Case Study: Clearing The Air With Cartridges
“When we purchased a new planer-sander machine in 2001 and set out to reconfigure the finishing area, we felt it would be a good time to revamp our dust collection,” says Ricky Criss, senior process engineer at Thermal Ceramics. “Putting worker health and safety above all else, our chief goal was to improve air quality to the point where our manufacturing personnel could operate these machines without wearing respirators.”
The products manufactured here—low- and high-temperature ceramic insulating boards—are made with high-temperature insulating fibers that are mixed with proprietary binders and vacuum formed into rigid boards of varying thickness. The baghouse system previously located in the finishing section of the plant also served the entire board manufacturing plant and did not have the capacity needed for such a large area. “Our new planer-sander generates very high levels of dust, so we decided to install a new collector that would serve this machine, as well as two cross-cut saws used for board cutting and a band saw used for small trim work,” says Criss.
At first, Thermal Ceramics considered using another baghouse collection system. But after thoroughly researching its options, the company decided to purchase a high-efficiency cartridge dust collection system manufactured by Farr Air Pollution Control (APC), headquartered in Jonesboro, Ark.
“Baghouses are often popular for applications that generate very high volumes of dust,” notes Lee Morgan, general manager of Farr APC. “However, cartridge collectors, which use pleated cartridges in place of bags, offer several advantages that have caused them to overtake baghouses in market share during recent years. Cartridge collectors are much more compact in design and are safer and easier to service; a set of cartridges can typically be replaced in an hour, versus a full day for bag change-out. Also, cartridge filters typically deliver higher dust removal efficiencies than bags, an important consideration for anyone paying close attention to emission levels in the plant.”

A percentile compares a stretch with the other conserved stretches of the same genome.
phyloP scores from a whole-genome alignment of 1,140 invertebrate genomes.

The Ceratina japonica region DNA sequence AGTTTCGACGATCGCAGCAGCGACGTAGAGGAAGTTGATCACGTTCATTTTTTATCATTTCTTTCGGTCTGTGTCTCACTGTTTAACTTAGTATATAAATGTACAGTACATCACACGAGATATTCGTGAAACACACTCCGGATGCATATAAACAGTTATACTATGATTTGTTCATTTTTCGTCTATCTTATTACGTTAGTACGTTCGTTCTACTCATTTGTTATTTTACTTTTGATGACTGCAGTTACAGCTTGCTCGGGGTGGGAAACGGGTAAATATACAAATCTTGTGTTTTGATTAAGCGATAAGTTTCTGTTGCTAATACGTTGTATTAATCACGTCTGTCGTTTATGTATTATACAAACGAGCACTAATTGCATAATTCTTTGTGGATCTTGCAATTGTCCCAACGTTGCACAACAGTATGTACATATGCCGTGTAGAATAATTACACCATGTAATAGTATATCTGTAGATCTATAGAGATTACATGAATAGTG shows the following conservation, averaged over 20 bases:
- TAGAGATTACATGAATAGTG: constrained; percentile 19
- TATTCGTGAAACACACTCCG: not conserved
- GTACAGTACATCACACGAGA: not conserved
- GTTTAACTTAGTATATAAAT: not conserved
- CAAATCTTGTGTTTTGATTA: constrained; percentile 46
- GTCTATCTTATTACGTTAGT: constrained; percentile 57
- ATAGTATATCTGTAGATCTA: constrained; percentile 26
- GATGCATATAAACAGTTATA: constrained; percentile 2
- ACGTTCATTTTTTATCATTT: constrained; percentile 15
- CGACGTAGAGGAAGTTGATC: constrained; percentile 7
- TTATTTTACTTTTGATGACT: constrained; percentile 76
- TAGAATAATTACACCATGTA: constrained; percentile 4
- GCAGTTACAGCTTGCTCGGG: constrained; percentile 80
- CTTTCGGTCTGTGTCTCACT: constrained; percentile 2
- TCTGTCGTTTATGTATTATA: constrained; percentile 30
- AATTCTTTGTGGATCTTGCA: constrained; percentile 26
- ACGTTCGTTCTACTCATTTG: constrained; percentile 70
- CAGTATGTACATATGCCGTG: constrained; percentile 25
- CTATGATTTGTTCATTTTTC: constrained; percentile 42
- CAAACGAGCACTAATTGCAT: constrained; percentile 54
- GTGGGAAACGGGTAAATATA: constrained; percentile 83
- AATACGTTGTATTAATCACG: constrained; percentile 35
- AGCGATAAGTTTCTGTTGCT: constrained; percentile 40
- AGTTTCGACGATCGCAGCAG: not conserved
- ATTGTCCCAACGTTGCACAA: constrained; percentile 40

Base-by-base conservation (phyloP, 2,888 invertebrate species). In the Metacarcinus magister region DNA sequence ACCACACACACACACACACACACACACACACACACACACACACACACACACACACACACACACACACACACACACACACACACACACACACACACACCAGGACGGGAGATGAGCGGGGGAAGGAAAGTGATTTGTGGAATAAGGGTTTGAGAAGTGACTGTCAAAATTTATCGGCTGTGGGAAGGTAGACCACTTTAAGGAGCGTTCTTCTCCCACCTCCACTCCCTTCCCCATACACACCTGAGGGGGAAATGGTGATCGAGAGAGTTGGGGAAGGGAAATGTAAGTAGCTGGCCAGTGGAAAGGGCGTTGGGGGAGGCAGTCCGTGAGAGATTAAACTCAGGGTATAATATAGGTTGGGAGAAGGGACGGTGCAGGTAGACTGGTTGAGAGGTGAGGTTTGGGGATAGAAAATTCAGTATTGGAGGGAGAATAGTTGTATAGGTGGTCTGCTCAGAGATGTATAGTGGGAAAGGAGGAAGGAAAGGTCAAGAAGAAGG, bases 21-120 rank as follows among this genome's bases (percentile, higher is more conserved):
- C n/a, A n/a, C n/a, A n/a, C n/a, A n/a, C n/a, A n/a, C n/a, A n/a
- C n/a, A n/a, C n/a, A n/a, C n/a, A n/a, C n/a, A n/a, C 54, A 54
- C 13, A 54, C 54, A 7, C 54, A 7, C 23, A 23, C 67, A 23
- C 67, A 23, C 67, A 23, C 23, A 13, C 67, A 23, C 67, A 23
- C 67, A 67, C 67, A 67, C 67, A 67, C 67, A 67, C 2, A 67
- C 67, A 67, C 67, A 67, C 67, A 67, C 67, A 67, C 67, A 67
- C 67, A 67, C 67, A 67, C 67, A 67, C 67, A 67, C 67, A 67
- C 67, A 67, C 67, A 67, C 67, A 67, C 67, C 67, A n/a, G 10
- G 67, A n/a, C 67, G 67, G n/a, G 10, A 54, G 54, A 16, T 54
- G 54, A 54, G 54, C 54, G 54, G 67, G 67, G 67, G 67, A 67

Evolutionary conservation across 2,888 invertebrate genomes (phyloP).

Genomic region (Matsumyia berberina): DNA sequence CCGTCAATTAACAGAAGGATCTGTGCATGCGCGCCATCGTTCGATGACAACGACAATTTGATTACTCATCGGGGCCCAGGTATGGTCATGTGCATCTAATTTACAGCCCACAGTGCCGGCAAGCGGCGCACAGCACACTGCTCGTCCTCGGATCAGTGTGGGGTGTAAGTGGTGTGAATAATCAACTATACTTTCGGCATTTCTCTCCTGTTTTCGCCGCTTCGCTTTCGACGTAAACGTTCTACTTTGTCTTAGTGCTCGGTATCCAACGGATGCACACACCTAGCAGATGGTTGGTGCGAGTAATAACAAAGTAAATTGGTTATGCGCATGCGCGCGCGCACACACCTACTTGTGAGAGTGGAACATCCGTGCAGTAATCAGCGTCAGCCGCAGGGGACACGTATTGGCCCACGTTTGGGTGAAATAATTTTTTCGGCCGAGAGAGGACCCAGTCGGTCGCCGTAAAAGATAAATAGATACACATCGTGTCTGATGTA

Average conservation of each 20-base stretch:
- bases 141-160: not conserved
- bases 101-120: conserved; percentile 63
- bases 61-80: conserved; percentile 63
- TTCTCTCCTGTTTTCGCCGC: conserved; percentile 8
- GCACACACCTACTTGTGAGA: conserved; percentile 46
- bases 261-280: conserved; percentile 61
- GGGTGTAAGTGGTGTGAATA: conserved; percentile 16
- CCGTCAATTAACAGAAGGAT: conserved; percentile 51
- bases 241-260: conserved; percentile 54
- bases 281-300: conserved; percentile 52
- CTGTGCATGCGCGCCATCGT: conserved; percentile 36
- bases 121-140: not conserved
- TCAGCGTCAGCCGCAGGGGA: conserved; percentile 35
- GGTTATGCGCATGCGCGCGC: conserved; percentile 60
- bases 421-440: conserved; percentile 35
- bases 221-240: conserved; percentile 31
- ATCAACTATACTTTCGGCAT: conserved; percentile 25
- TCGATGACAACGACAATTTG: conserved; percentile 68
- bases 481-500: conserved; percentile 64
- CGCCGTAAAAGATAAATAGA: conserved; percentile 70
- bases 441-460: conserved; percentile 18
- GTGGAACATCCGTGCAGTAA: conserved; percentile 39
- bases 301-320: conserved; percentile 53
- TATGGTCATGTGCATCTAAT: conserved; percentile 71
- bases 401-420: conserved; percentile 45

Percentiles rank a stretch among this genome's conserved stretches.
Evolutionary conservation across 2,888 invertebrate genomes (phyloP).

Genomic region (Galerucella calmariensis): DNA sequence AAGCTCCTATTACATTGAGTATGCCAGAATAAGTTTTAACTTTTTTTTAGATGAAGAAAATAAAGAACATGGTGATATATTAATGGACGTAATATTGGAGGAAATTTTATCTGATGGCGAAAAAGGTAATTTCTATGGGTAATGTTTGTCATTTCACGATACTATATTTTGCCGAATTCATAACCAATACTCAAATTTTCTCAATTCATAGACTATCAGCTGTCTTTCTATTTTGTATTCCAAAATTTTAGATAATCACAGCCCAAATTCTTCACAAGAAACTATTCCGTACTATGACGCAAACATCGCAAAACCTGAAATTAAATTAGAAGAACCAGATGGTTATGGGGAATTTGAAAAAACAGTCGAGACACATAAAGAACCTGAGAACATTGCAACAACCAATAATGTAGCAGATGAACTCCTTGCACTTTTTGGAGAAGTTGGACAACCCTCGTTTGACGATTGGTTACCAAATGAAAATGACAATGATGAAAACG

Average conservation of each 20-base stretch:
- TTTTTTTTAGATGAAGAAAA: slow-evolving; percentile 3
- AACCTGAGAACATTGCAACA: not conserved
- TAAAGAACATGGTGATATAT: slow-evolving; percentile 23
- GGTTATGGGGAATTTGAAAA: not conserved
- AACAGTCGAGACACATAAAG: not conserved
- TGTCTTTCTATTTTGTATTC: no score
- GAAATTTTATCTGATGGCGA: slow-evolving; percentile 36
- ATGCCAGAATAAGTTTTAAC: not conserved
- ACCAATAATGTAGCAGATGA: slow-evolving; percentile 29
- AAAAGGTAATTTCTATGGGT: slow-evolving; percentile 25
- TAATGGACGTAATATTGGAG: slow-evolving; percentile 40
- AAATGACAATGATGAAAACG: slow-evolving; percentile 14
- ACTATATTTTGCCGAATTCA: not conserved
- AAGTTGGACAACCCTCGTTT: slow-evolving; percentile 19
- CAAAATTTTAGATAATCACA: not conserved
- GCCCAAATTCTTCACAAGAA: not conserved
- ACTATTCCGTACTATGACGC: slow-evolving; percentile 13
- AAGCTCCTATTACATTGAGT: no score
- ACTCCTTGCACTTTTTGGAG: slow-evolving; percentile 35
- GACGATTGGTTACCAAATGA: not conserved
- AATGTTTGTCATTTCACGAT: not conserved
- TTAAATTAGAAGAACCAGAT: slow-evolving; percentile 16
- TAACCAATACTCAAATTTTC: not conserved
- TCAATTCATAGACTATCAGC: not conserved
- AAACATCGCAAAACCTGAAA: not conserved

Implementing a SolutionThermal Ceramics contacted Air Improvement Resources, Inc., Young Harris, Ga., a specialist in the design and engineering of systems for in-plant air quality control and manufacturing ventilation improvement. Together they settled on a Farr Gold Series cartridge collector for the application, as well as the 60 hp fan needed for this new collector. This high-efficiency collector offers a compact, modular design, rugged construction, and a variety of features and options that make it easy to customize the unit to the individual needs of the customer.
To make sure the new dust collection system would deliver optimum performance, Air Improvement Resources recommended a dust analysis at Farr APC’s dust testing laboratory in Jonesboro. Thermal Ceramics forwarded a dust sample to the lab, where Farr technicians performed a series of bench tests to determine the characteristics of the dust—including its size, shape, weight, moisture content, abrasiveness and other properties. “Bench testing is a very useful tool because it helps the design team to specify a collector’s filter media, hardware and other components based on scientific analysis rather than guesswork,” says Morgan.
According to Scott Soncrant, president of Air Improvement Resources, “Bench testing revealed that the dust [at Thermal Ceramics] was irregularly shaped. Some of the particles were spherical, while others were in the form of short, pointed strands that were highly abrasive. The sizes also varied from very fine particles to fibrous strands of 1⁄4 to 1⁄2 in. in length. Based on this analysis, we determined that standard pleated cartridges would be likely to plug up quickly and would not be suitable for this application.” Instead, the solution was to specify high performance Dura-Pleat cartridges in a wide pleat configuration that would minimize plugging problems. Manufactured specifically for tough challenges involving heavy dust loading conditions, the Dura-Pleat cartridge uses a dense, spun-bond media designed to outperform conventional cartridge and bag-type media. It is rugged, highly resistant to abrasion and wear, and washable with medium water pressure, extending the service life of the cartridges.
Dust Collection System DesignFarr APC worked closely with Air Improvement Resources to customize a 17,000 cfm dust collection system to fit Thermal Ceramics’ unique requirements. The collector uses 32 cartridges arranged in eight rows of four cartridges each. In addition to using premium filtration media with wide pleat spacing to handle the irregularly shaped dust fibers, “inlet design was also a big concern, because this unit sees heavy inlet loading of abrasive dust,” says Soncrant.